Engineers’ body rues substandard projects


Malawi Institution of Engineers (MIE) has attributed the poor quality and substandard constructions to inadequate regulation in the engineering industry which has resulted in dubious people practising as engineers.

Because of this insanity, MIE is reviewing its 1971 Act to merge Malawi Institute of Engineers and Board of Engineers. The new bill likely to be passed by Parliament this year will not allow any engineer to practise without being registered. It will also mandate the institution to discipline and monitor engineers and their works so that clients are not given a raw deal.

Speaking, Friday, at a cocktail in Mzuzu organised by the northern chapter of the institution, MIE president Andrew Thawe admitted that there is insanity in the engineering profession with some practising without being registered leading to giving clients raw deal and costing them and government a lot of money.


“Once the bill is passed, probably during November sitting of Parliament, we shall have powers to discipline and monitor engineers. We shall be able to enforce the law. All engineers will have to register with the institution,” said Thawe who added that only about 600 engineers were registered leaving out about 1,500.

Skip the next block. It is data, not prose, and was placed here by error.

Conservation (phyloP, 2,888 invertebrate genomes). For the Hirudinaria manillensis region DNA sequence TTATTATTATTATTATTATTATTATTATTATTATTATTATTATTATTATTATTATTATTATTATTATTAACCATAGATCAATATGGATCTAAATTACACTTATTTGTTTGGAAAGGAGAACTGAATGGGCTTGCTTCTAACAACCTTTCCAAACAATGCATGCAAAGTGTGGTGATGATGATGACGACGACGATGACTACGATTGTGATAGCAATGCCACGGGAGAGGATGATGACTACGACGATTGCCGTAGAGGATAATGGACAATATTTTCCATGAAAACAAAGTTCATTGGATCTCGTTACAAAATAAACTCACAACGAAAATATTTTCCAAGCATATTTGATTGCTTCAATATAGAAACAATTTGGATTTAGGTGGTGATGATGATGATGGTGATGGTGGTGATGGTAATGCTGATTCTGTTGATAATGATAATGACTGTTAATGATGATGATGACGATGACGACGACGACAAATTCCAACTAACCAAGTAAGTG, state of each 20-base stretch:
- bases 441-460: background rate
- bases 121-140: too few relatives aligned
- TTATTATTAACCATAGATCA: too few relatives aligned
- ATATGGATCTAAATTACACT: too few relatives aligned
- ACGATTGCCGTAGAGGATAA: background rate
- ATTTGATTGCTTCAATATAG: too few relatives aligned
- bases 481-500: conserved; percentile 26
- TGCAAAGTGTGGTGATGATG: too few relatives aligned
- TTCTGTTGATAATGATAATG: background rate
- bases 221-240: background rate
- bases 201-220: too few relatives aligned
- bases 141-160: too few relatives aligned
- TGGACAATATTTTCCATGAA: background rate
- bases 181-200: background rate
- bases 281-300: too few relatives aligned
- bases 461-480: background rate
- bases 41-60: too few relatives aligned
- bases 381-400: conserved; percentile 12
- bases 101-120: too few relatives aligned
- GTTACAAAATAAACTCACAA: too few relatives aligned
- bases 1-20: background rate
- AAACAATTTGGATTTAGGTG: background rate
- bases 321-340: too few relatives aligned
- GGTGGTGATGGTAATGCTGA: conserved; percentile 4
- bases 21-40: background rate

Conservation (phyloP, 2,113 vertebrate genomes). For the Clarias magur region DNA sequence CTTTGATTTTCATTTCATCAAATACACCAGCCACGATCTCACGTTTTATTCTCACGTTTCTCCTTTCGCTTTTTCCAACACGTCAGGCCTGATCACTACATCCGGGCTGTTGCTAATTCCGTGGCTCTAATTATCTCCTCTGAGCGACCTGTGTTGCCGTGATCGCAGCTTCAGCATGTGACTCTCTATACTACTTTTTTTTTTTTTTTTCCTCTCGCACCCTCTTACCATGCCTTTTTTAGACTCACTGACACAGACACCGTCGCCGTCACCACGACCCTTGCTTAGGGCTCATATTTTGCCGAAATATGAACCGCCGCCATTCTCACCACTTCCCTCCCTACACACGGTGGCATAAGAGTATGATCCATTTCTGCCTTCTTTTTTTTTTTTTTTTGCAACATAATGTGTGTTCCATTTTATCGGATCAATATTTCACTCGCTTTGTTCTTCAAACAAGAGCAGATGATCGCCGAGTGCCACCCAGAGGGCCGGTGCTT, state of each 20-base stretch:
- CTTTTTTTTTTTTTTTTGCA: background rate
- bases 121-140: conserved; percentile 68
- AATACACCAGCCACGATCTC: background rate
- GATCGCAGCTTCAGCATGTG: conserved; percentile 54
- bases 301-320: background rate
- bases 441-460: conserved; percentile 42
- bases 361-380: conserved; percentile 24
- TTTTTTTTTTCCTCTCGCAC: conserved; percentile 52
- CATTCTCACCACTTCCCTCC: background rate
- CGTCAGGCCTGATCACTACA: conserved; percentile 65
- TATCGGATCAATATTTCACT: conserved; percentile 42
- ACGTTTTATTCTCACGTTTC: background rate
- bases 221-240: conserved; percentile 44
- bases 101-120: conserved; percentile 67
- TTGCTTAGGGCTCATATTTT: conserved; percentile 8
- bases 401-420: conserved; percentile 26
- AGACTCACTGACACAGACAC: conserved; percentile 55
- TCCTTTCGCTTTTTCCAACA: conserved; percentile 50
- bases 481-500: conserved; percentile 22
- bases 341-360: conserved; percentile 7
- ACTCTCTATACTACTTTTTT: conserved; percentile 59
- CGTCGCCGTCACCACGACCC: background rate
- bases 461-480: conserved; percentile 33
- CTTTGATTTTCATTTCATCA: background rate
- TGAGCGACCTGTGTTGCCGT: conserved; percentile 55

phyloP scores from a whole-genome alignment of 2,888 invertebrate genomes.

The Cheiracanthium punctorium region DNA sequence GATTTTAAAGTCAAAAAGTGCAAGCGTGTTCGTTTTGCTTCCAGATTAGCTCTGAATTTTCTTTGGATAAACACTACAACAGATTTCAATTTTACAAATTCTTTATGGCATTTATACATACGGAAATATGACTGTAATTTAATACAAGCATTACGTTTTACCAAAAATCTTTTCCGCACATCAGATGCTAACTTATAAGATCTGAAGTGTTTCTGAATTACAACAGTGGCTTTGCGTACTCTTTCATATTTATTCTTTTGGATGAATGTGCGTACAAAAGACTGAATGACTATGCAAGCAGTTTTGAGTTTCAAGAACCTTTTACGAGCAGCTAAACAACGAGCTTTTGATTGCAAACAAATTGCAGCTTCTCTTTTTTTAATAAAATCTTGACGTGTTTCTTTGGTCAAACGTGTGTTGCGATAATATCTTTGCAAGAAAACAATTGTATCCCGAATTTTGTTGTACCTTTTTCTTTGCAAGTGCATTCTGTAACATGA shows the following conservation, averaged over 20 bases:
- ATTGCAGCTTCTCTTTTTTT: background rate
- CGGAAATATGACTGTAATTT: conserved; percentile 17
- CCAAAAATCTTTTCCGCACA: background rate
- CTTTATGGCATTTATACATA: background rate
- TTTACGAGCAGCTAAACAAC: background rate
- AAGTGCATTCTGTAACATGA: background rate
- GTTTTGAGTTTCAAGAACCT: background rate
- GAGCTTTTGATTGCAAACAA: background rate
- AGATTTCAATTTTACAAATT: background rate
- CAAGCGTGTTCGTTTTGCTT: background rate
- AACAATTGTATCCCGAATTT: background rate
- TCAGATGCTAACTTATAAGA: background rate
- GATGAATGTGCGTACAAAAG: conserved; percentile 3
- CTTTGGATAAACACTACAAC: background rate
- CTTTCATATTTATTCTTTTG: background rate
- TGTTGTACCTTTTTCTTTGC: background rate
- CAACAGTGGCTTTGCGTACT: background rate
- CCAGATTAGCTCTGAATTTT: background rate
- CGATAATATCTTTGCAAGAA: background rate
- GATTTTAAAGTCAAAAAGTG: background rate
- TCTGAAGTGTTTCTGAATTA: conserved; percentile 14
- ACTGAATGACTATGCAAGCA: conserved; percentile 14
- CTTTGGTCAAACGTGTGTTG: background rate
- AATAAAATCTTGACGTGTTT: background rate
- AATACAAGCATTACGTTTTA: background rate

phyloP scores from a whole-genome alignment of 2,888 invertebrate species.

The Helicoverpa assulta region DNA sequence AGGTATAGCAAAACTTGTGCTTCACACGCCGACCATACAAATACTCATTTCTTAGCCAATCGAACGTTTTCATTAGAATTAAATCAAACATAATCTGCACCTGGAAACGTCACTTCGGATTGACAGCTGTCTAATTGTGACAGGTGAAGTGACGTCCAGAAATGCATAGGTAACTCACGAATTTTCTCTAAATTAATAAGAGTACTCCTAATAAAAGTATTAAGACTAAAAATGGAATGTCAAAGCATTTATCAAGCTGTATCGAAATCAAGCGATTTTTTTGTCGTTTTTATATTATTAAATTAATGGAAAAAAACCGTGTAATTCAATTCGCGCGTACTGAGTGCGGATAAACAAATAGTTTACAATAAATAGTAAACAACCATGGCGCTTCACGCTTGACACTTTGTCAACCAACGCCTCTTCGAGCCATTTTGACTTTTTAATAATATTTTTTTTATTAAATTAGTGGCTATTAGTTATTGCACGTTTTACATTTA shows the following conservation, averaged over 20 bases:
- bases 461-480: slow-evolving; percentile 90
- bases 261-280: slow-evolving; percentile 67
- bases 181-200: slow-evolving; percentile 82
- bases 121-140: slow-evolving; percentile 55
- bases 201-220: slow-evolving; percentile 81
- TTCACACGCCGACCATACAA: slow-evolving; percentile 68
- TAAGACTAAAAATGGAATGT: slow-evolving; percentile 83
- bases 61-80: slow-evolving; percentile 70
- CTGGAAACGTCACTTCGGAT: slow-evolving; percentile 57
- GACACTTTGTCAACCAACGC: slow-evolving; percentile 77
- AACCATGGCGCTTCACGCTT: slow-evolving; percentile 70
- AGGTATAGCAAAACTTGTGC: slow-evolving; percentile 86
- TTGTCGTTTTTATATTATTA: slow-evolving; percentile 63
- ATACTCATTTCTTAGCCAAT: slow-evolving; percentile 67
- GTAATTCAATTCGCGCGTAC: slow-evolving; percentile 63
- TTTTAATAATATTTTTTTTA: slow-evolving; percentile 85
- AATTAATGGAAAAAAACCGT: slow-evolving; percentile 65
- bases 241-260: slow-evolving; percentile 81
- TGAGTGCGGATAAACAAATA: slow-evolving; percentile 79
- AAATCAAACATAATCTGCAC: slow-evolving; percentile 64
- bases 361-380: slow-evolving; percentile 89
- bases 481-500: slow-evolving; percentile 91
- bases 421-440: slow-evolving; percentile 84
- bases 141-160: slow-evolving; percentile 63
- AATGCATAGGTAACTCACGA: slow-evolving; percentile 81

Electricity Supply Corporation of Malawi Regional Manager for the North James Chunda who was guest of honour called on engineers in the country to walk the talk by providing solutions to issues that demand their work.

“We need to change the way we do things. We need to work with efficiency and get the best out of our work. Money spent on maintenance can be little if we work efficiently. The country can save a lot if we do our work efficiently,” said Chunda.


The chapter’s president Francis Gondwe thanked companies and individuals that sponsored the cocktail. They included Uranius Consulting Engineers of South Africa, Northern Region Water Board, Tahit Networks, Goka civil engineering, Kangawa construction, Chimeto investments, Hope A & I Investments, Sitibec Limited, Pamodzi Consulting engineers and Dr. Matthews Mtumbuka.

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